We understand public pedagogies to refer to the forms, processes and sites of teaching and learning that take place beyond the boundaries of formal education institutions. These may be experienced through public spaces and institutions such as museums, libraries, neighbourhood houses and community sites, or through areas such as the arts, media, or popular culture. This conference seeks to engage people who participate with learning and teaching in the practice, research and evaluation of public pedagogies, and invites discussion on the challenges and achievements in the field.
The conference will be held over three days from Monday November 28 to Wednesday November 30.
The one Registration fee of $60 includes open attendance at all three days of the conference, with lunch and refreshments provided (on conference days Tuesday and Wednesday), as well as an annual membership to the Public Pedagogies Institute. You can choose to attend on one or all days. The cost has been kept to a minimum to make attendance as accessible as possible. There is also the option of purchasing a ticket to the conference dinner on the evening of Tuesday November 29 for an additional $30 for those that wish to attend.
This year we are expanding the conference program to three days in order to include a day dedicated to practical workshops focused on understanding public pedagogies through arts practice based learning which will take place on the first day of the program. Please note: The workshop program will be held at VU Metro West, 138 Nicholson St, Footscray on Monday November 28 (this is a free event and lunch will not be provided on the workshop day).
Conference Keynote Speakers
Our keynote speakers will present in the morning of day two and three of the program with a related panel discussion to follow:
Keynote Speaker – Tuesday November 29th
Professor Kate Hodgkin
Our first Keynote will be presented by Professor Kate Hodgkin, a Professor of Cultural History in the School of Arts and Digital Industries, University of East London, and a Director of the Raphael Samuel History Centre, a research and educational centre devoted to encouraging the widest possible participation in historical research and debate. Professor Hodgkin’s keynote will address the ways that Raphael Samuel’s work emphasised history beyond the university, how the Centre has tried to follow that through, and how the changing character and politics of higher education in the UK and beyond has reshaped the work of the Centre.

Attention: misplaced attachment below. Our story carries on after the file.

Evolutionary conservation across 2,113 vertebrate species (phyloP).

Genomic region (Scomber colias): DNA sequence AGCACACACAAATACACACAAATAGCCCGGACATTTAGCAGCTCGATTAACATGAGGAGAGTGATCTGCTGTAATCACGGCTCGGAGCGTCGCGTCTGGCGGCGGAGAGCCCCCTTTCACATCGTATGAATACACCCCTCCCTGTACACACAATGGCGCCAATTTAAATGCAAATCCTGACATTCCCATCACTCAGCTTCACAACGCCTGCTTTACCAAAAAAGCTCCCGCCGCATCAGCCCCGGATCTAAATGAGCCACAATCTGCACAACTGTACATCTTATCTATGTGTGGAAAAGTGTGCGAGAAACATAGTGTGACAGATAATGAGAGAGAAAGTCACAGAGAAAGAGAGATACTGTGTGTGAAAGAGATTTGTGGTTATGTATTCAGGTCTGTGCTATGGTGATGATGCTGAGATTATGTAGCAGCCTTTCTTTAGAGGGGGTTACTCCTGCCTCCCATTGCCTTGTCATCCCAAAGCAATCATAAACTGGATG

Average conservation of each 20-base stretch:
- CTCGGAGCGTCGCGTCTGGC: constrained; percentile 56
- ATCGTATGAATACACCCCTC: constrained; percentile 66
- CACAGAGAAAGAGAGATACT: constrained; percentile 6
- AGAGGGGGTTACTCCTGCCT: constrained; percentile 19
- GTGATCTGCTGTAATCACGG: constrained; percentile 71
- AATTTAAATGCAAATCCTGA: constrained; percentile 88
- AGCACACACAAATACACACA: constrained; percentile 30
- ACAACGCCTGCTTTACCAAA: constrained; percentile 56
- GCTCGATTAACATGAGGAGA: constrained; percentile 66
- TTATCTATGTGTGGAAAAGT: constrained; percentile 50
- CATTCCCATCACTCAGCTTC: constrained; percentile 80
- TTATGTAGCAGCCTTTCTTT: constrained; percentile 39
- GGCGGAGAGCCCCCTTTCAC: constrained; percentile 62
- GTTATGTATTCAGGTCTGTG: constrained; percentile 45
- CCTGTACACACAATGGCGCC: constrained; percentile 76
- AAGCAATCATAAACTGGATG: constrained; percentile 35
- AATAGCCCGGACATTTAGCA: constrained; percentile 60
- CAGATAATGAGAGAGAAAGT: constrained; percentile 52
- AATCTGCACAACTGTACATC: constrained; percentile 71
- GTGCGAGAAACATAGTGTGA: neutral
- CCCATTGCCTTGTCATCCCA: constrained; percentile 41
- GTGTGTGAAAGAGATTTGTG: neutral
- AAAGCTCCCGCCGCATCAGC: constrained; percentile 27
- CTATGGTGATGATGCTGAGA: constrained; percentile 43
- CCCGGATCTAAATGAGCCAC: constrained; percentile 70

Keynote Speaker – Wednesday November 30th
Dr Sally Bryant
Dr Sally Bryant has twenty five years of experience in nature conservation policy, planning and research, and an in-depth knowledge of threatened birds and island ecosystems. Sally is an Adjunct Lecturer at the University of Tasmania, sits on the Editorial Board of the Journal of Ecological Management & Restoration, and has travelled widely, publishing on a range of conservation and natural history issues. Sally manages the science program of the Tasmanian Land Conservancy -Tasmania’s second largest private land owner. The vision of the TLC is for Tasmania to be a global leader in nature conservation, and in many ways that vision is close to attainment. This address reinforces that the most effective way to achieve nature conservation is in partnership with others through the four C’s philosophy of: Conservation, Commerce, Community and Culture. Sally also believes that the more we learn the less we know, but by fostering a connection to place, ‘anything is possible’.
For more information about the event program and the Public Pedagogies Institute please visit our website.
This conference has been organised with the support of Victoria University and Deakin University.